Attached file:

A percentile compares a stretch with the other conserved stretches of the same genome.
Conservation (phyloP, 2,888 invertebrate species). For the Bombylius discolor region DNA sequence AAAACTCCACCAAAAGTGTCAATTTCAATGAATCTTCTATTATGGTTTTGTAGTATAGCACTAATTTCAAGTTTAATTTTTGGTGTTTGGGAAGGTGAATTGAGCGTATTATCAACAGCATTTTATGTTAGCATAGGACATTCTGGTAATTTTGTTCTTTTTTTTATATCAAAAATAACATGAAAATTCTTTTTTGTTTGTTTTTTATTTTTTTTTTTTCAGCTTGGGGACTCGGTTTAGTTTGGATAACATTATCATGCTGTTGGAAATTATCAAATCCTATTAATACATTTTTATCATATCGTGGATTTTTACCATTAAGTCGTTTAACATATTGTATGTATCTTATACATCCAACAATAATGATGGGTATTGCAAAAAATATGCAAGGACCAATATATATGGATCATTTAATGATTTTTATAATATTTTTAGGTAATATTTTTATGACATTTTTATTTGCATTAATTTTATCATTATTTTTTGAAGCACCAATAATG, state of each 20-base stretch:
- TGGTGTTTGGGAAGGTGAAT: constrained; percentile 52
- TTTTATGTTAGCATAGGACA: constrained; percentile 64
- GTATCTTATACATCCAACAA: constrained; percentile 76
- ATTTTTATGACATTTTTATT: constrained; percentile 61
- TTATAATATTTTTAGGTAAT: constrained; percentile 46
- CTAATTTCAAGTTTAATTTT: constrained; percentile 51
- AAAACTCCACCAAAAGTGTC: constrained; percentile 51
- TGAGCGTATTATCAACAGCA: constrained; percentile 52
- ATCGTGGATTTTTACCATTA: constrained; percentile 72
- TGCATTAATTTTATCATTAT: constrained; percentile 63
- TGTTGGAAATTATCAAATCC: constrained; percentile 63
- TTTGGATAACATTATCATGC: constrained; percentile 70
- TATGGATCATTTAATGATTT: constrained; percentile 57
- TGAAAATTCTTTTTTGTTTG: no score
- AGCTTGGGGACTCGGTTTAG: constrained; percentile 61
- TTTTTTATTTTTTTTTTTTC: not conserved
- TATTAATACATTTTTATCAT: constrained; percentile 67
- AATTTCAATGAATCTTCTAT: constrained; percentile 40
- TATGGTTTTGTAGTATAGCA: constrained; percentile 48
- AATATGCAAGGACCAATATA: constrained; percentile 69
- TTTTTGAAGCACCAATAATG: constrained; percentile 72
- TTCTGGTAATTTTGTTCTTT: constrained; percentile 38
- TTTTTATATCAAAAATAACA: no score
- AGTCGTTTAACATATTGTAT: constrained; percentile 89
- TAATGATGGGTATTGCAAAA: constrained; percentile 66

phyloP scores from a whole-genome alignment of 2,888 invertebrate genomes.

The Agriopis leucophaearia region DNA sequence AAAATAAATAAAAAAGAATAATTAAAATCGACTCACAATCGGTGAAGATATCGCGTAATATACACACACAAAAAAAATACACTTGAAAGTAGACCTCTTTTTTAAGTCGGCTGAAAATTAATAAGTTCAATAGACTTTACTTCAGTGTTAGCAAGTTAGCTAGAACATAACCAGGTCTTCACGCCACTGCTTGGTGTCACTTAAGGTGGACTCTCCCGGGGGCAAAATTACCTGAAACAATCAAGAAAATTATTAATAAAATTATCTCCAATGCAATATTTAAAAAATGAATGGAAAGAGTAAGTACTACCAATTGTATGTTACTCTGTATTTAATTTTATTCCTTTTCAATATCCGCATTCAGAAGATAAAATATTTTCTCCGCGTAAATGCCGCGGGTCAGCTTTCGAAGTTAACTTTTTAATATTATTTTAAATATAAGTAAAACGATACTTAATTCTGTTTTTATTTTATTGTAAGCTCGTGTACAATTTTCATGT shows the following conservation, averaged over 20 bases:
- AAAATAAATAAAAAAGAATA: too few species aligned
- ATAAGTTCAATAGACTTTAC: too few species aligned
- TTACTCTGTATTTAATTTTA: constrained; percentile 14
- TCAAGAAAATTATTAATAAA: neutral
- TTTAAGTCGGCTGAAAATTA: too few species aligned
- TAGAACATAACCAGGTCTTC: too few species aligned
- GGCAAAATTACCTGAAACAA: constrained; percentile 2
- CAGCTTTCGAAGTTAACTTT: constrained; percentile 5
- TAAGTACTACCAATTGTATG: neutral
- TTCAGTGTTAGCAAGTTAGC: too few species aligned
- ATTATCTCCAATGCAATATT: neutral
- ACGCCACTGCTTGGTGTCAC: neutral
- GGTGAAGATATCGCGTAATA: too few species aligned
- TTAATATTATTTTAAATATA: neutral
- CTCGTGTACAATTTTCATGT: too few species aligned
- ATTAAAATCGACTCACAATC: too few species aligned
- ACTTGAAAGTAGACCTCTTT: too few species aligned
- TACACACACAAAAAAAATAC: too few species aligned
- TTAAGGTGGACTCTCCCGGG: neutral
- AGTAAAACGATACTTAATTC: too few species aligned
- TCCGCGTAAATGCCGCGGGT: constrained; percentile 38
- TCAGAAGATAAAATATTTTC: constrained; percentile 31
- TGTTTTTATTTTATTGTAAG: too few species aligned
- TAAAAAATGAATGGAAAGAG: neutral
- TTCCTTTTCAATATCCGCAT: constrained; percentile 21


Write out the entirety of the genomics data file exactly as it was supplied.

A percentile compares a stretch with the other conserved stretches of the same genome.
Conservation (phyloP, 2,888 invertebrate species). For the Bombylius discolor region DNA sequence AAAACTCCACCAAAAGTGTCAATTTCAATGAATCTTCTATTATGGTTTTGTAGTATAGCACTAATTTCAAGTTTAATTTTTGGTGTTTGGGAAGGTGAATTGAGCGTATTATCAACAGCATTTTATGTTAGCATAGGACATTCTGGTAATTTTGTTCTTTTTTTTATATCAAAAATAACATGAAAATTCTTTTTTGTTTGTTTTTTATTTTTTTTTTTTCAGCTTGGGGACTCGGTTTAGTTTGGATAACATTATCATGCTGTTGGAAATTATCAAATCCTATTAATACATTTTTATCATATCGTGGATTTTTACCATTAAGTCGTTTAACATATTGTATGTATCTTATACATCCAACAATAATGATGGGTATTGCAAAAAATATGCAAGGACCAATATATATGGATCATTTAATGATTTTTATAATATTTTTAGGTAATATTTTTATGACATTTTTATTTGCATTAATTTTATCATTATTTTTTGAAGCACCAATAATG, state of each 20-base stretch:
- TGGTGTTTGGGAAGGTGAAT: constrained; percentile 52
- TTTTATGTTAGCATAGGACA: constrained; percentile 64
- GTATCTTATACATCCAACAA: constrained; percentile 76
- ATTTTTATGACATTTTTATT: constrained; percentile 61
- TTATAATATTTTTAGGTAAT: constrained; percentile 46
- CTAATTTCAAGTTTAATTTT: constrained; percentile 51
- AAAACTCCACCAAAAGTGTC: constrained; percentile 51
- TGAGCGTATTATCAACAGCA: constrained; percentile 52
- ATCGTGGATTTTTACCATTA: constrained; percentile 72
- TGCATTAATTTTATCATTAT: constrained; percentile 63
- TGTTGGAAATTATCAAATCC: constrained; percentile 63
- TTTGGATAACATTATCATGC: constrained; percentile 70
- TATGGATCATTTAATGATTT: constrained; percentile 57
- TGAAAATTCTTTTTTGTTTG: no score
- AGCTTGGGGACTCGGTTTAG: constrained; percentile 61
- TTTTTTATTTTTTTTTTTTC: not conserved
- TATTAATACATTTTTATCAT: constrained; percentile 67
- AATTTCAATGAATCTTCTAT: constrained; percentile 40
- TATGGTTTTGTAGTATAGCA: constrained; percentile 48
- AATATGCAAGGACCAATATA: constrained; percentile 69
- TTTTTGAAGCACCAATAATG: constrained; percentile 72
- TTCTGGTAATTTTGTTCTTT: constrained; percentile 38
- TTTTTATATCAAAAATAACA: no score
- AGTCGTTTAACATATTGTAT: constrained; percentile 89
- TAATGATGGGTATTGCAAAA: constrained; percentile 66

phyloP scores from a whole-genome alignment of 2,888 invertebrate genomes.

The Agriopis leucophaearia region DNA sequence AAAATAAATAAAAAAGAATAATTAAAATCGACTCACAATCGGTGAAGATATCGCGTAATATACACACACAAAAAAAATACACTTGAAAGTAGACCTCTTTTTTAAGTCGGCTGAAAATTAATAAGTTCAATAGACTTTACTTCAGTGTTAGCAAGTTAGCTAGAACATAACCAGGTCTTCACGCCACTGCTTGGTGTCACTTAAGGTGGACTCTCCCGGGGGCAAAATTACCTGAAACAATCAAGAAAATTATTAATAAAATTATCTCCAATGCAATATTTAAAAAATGAATGGAAAGAGTAAGTACTACCAATTGTATGTTACTCTGTATTTAATTTTATTCCTTTTCAATATCCGCATTCAGAAGATAAAATATTTTCTCCGCGTAAATGCCGCGGGTCAGCTTTCGAAGTTAACTTTTTAATATTATTTTAAATATAAGTAAAACGATACTTAATTCTGTTTTTATTTTATTGTAAGCTCGTGTACAATTTTCATGT shows the following conservation, averaged over 20 bases:
- AAAATAAATAAAAAAGAATA: too few species aligned
- ATAAGTTCAATAGACTTTAC: too few species aligned
- TTACTCTGTATTTAATTTTA: constrained; percentile 14
- TCAAGAAAATTATTAATAAA: neutral
- TTTAAGTCGGCTGAAAATTA: too few species aligned
- TAGAACATAACCAGGTCTTC: too few species aligned
- GGCAAAATTACCTGAAACAA: constrained; percentile 2
- CAGCTTTCGAAGTTAACTTT: constrained; percentile 5
- TAAGTACTACCAATTGTATG: neutral
- TTCAGTGTTAGCAAGTTAGC: too few species aligned
- ATTATCTCCAATGCAATATT: neutral
- ACGCCACTGCTTGGTGTCAC: neutral
- GGTGAAGATATCGCGTAATA: too few species aligned
- TTAATATTATTTTAAATATA: neutral
- CTCGTGTACAATTTTCATGT: too few species aligned
- ATTAAAATCGACTCACAATC: too few species aligned
- ACTTGAAAGTAGACCTCTTT: too few species aligned
- TACACACACAAAAAAAATAC: too few species aligned
- TTAAGGTGGACTCTCCCGGG: neutral
- AGTAAAACGATACTTAATTC: too few species aligned
- TCCGCGTAAATGCCGCGGGT: constrained; percentile 38
- TCAGAAGATAAAATATTTTC: constrained; percentile 31
- TGTTTTTATTTTATTGTAAG: too few species aligned
- TAAAAAATGAATGGAAAGAG: neutral
- TTCCTTTTCAATATCCGCAT: constrained; percentile 21